Say the Quiet Things, Out Loud

We hopped into our truck, the two of us, and sped away. Five whole glorious days with my daughter. Who knows when that might happen again? A punctuation mark at the end of an era. She leaves for college after Christmas, and this trip was a treasured gift.

We eventually exited our state, cruising toward the beautiful Midwest as we enjoyed fine music, podcasts, and audible books, sipping pumpkin coffee and Smart water, snapping gum, and playing word games. We laughed and chatted, discussed good things, funny things, and also delved into the hard, sorrowful places piercing the crevices of our hearts.

When all was said and done, and we pulled back into our driveway spent and happy, we had completed nearly forty hours of driving.

Just think of it: children, no matter how old, have one Mom and Dad, and you, parents, are it.

Cherish them, know them, love them well. Chase their hearts with a holy pursuit, seeking to engage them through conversation. And I am not only speaking to parents with young ones, but parents with children of all ages.

We are people of dust, yet made in God’s image, and shouldn’t we run after of our children’s hearts, just as our gracious Heavenly Father pursues ours?

Think about these things, ponder them.

And then?

Say the quiet things out loud.


Perhaps you are like me, more comfortable writing to process than speaking to process. I had one too many people recently express to me that they know me far better on paper than in person, which is probably true. I do not see this as a complete failure, necessarily, since God fashioned me to be an introvert. My dearest friends are few.

Yet at the same time, I want to make certain that my family knows me better in person than from my writings. Which clearly means a bit more effort and intentionality on my part.

This road trip offered unhurried time for deeper conversations, and there is something magical about long stretches of highway mixed with autumn’s splendor. A warm pathway to rich dialogue. It was a sweet opportunity to speak from the quiet places, and we did. Mother to daughter. Daughter to mother.

Also? We laughed a lot.


Don’t worry if you are not able to take a road trip. You can certainly venture to the grocery store or coffee shop, or enjoy a walk around the neighborhood with your son or daughter. Don’t just hear them but listen to them. There is a difference.

I remember sweeping up our third son, Marcus, to get his five-year-old pictures taken at JC Penney many, many, moons ago.

Just you and me, Mom? he said, handsome and wide-eyed, hair parted and slicked.

You bet, I told him.

Can we stop for cocoa on the way home?

And we did. We sat at a small table for a bit, and in that brief time he opened his young heart and told me all sorts of interesting ideas while peppering me with questions, this quiet little boy of mine. There was a sliver of time reserved for the two of us, and as the light cascaded through the establishment’s multiple windows, casting long shadows of my boy against the wall, I recognized, in that moment, that time was a fleeting gift; all too soon he would be taller than the silhouette behind him.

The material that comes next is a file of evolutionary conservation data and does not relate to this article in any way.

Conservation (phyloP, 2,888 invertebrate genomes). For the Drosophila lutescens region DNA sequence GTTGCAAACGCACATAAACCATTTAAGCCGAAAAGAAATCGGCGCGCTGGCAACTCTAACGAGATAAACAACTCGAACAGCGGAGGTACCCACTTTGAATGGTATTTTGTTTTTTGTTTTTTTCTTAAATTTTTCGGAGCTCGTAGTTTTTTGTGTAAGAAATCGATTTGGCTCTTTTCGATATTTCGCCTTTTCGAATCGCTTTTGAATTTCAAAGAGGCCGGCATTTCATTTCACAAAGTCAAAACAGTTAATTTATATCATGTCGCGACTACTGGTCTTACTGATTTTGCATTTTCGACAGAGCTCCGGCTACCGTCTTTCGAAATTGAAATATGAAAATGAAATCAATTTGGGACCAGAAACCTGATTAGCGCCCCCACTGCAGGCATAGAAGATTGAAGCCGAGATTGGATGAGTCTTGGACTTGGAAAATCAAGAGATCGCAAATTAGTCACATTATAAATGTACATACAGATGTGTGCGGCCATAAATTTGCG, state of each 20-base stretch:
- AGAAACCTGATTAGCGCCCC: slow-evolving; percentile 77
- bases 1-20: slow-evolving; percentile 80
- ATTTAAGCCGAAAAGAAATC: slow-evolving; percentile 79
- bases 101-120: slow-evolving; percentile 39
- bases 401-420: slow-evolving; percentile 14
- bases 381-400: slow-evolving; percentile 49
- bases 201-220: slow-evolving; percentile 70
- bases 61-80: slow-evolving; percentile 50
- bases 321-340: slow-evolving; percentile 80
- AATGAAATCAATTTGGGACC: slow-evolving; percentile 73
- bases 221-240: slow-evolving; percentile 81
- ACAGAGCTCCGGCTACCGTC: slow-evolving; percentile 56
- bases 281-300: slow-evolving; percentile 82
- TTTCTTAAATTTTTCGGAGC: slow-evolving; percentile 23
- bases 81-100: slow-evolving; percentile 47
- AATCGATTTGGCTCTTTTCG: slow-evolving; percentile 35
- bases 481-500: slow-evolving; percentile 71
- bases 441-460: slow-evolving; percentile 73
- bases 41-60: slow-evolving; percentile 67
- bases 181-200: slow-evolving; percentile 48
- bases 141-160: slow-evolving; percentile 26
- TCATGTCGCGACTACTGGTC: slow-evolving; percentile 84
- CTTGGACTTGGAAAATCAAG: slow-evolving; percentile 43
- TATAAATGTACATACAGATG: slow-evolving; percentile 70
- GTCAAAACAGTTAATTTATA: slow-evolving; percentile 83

Here is the good news–even if your children are already adults, you may pick up the phone and call them, text them, and engage. No agenda other than to love them well. When they come home to visit, fluff up the pillows, buy their special coffee creamer, cook their favorite dinners, watch the game together. Listen to their words, because even when they are grown, good parents serve as a steady Home Base.

Be rocks, anchored in love and rooted in Christ. Many things will fade in this fickle world, but may our steadfast love never be one of them.


Bless your children with uninterrupted time. Serve them well, these people who are gifts from God. Be generous of heart. Forget about your phone and computer and grace your sons and daughters with your full presence.

Our children, regardless of their age, are not our parents. We are theirs–so let us be about the business of seeking and loving them well–unselfishly with our time, full gaze, and devoted words.

Go ahead–say the quiet things out loud.


A word fitly spoken is like apples of gold in a setting of silver. Proverbs 25:11

8 thoughts on “Say the Quiet Things, Out Loud

  1. “Good parents serve as a Steady Home Base.” I love this! Like you, I process best through writing. So one of my gifts to my children is writing a letter on occasions: new job, new adventures. I highlight their character and accomplishments. My hope is that they treasure my “verbal gift” as much as I treasure them.

    Liked by 1 person

  2. This is where I am in life, too. Doing my best to love my adult children well, pursuing their hearts. Making sure that our home base is a place of good conversation, favorite meals, love. Thank you for the confirmation that this is my purpose at this season of my life.

    Liked by 1 person

  3. May I add, Children, bless your parents with uninterrupted time. When they come to visit, make it a time to just be together, without an agenda of activities, events, or ‘to-dos’.


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